In my previous post I discussed my current social media hiatus and how it is impacting my life. Though I am not currently about that life most of my friends and acquaintances still are. On last Friday I caught up with a buddy of mine based in the UK. As I perused the link that he emailed me on the latest shenanigans of Dusty Smith I shook my head. I initially planned to devote a blog to the controversy. But seven hundred words into the post I asked myself: is it really worth it? In the end I could not bring myself to dedicate an entire blog to the likes of Dusty Smith. In other videos and Facebook posts Smith has let his mask slip,revealing the white hood that lurks beneath his ‘progressive’ veneer. The fact that he did so once again is not surprising at this point. However the remarks serve as another bizarre episode from the post-racial twilight zone that we have inhabited since Barack Obama’s ascent to the Oval Office. In the 21st century one can publicly make jokes based on the vile stereotypes illustrated at the Jim Crow Museum and posit that chattel slavery may have been in the best interests of Black Americans…yet insist that they are not racist for doing so(check out this funny and insightful sermon on the subject from Pastor Roger Ray). The response given by these types is very predictable:
- Accuse those who call them of being ‘oversensitive
- State that those who call them out are engaging in ‘reverse racism’
- Protest that their right to free speech is being trampled upon
- Assert that they are ‘colorblind’
Another twist of our post-racial era(and one which I personally find to be the most bizarre of all) is observing such people brazenly invoke the memory of the Rev, Martin Luther King Jr and quote a few lines from his I Have A Dream speech. The words of Dr. King are treated some sort of juju, both a magical incantation and cleansing holy water. Just reciting the words ‘content of our character’ is supposed to establish you as being free of all anti-Black racism and shield one from accountability, at the same damn time.
The fact that the life and words of Dr. King are used in such a way, by those who embrace ideas and actions that do not line up with his unwavering commitment to both Black Americans and the poor in our society and the ideas that he died for , is beyond perverse to me. But I should not be surprised by this. Indeed, as we have moved further away from the tumultuous sixties our collective picture of Dr. King looks less like the man and more like a myth(for a refresher in how King was reviled and harassed in life please read this thought-provoking post from Chauncey DeVega).
Like many American children of the post-Civil Rights era I learned the legend of King at home and at school. The guest room that I slept in when visiting my beloved great-Aunt Lula had velvet portraits of the three leaders she adored the most: President John F. Kennedy, Senator Robert and Martin Luther King Jr. In the pews of my church we cooled ourselves with fans emblazoned with King’s image, donated by Black-owned funeral homes. And at school we remembered him annually in speeches and plays, our elders applauding us for our ability to follow the scripts given and take in what they dictated to us. However when introduced to the life and beliefs of Malcolm X in my early adolescence I felt more drawn to him. Peace and non-violent resistance sounded good(they were what our interpretation of Christianity called for), but they did not reflect what I felt when exposed to the reign of terror that my people weathered during the time of King and X. Unable to fully relate to that era, full of the zeal and hubris of youth I was admired King’s sacrifice but felt a more firm, strident path was preferable. But as I aged and read more of King’s life, his speeches and his activism it all began to fall into place. The Hallmark-card, milquetoast version of King taught to me as a child was not the same man shot down on April 4th, 1968. No, the man killed that day was a Twentieth-century prophet, echoing the same demands for justice and condemnations of inequality found in the books of Isaiah and Amos in the Old Testament. The man killed that day was more radical, increasing his strident criticism of both the Vietnam War and the marginalization of the poor. It is my belief that King’s work on the behalf of the poor is what led to his assassination. Though his devotion to the cause of racial equality is beyond question it was his potential to unite the economically downtrodden of all ‘races’ that made him even more of a threat.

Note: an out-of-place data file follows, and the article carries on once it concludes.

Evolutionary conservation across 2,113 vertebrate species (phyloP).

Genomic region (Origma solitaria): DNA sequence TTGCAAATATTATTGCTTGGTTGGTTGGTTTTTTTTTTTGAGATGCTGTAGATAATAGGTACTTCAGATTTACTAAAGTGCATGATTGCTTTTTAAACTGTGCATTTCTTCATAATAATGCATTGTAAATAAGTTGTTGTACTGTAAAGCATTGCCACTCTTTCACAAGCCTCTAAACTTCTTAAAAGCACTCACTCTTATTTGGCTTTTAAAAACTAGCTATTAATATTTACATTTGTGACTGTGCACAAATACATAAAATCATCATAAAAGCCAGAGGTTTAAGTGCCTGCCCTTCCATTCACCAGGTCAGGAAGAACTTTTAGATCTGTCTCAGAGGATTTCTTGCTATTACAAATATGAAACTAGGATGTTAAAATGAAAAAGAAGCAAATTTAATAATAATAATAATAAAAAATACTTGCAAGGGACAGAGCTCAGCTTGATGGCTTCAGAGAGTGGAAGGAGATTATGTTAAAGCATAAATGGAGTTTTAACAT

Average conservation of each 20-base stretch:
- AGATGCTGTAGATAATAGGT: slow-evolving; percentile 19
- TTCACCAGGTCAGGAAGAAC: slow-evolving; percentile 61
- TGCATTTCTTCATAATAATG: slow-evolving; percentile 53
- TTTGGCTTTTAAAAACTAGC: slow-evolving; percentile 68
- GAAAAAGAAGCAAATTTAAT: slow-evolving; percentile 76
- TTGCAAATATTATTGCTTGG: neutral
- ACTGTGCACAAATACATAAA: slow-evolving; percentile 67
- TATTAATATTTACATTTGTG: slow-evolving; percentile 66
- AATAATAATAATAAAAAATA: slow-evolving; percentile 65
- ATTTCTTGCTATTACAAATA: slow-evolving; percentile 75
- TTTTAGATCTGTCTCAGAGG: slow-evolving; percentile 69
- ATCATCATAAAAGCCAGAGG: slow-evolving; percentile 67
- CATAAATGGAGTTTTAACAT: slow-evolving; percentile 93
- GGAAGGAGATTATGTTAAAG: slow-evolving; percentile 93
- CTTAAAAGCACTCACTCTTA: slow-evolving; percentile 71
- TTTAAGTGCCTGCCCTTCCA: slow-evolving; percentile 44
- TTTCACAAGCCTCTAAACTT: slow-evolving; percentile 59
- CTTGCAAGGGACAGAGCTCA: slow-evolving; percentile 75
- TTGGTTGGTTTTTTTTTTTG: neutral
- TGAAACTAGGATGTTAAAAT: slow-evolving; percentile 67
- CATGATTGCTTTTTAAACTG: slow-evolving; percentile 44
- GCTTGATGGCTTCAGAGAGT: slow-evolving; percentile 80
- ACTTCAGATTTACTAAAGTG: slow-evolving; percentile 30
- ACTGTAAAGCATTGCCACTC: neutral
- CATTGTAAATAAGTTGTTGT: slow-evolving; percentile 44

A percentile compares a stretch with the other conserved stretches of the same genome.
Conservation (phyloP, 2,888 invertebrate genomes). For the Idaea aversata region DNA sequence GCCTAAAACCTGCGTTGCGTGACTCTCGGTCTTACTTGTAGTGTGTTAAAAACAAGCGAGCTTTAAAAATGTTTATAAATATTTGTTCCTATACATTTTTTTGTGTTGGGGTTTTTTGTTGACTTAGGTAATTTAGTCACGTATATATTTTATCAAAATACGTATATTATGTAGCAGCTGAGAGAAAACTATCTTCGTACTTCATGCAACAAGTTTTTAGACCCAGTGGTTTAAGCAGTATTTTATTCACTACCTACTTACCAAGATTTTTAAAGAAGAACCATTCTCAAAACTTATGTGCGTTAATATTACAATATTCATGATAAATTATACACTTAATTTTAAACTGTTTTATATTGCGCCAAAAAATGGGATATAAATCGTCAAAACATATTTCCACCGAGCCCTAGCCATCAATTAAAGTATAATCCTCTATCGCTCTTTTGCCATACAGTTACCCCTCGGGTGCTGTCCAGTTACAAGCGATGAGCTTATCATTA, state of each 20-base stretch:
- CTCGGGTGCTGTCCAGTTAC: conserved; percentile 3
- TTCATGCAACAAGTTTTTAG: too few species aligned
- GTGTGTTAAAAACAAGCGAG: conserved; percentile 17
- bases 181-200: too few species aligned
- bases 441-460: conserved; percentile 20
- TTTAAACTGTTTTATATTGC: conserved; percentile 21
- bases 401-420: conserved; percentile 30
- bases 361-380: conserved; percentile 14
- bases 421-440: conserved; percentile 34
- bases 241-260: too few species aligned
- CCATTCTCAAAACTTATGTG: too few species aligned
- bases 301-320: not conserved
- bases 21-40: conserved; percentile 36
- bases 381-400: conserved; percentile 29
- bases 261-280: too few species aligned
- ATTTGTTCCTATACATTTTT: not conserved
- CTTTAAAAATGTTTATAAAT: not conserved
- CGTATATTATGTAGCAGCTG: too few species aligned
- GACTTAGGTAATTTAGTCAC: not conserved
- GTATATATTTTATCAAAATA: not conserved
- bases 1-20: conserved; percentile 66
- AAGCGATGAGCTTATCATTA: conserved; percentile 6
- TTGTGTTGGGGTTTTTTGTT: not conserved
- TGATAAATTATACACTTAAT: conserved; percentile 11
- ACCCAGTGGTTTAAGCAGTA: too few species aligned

That version of King isn’t remembered or praised as much. What Americans have done with him mirrors what we’ve done with our recollection of the decades-long Civil Rights Movement. The horror of it is obscured. This is one of the chief reasons I avoid watching movies about the era. Seeing the brutality of the time doesn’t bother me; it is seeing history rewritten and sanitized that leaves me unable to deal. However I will break my self-imposed boycott of such films in order to support Ava DuVernay’s critically acclaimed Selma. On Tuesday January 27th I watched Amy Goodman interview DuVernay for Democracy Now(those interested can catch the clip here). DuVernay seemed to take the Oscar snub of Selma quite well, expressing no concern for the fact that she was not nominated for Best Director and instead showing sympathy for David Oyelowo’s role as King receiving no acknowledgment. DuVernay also dispatched those who criticised the portrayal of President Lyndon Johnson in the film in a manner I found to be quite smooth and firm. Overall DuVernay gave off the vibe of a confident and unruffled visionary, which I found to be admirable. Perhaps Selma will help us all face up to that era and abandon the assortment of myths about the Civil Rights Movement in favour of the complicated reality.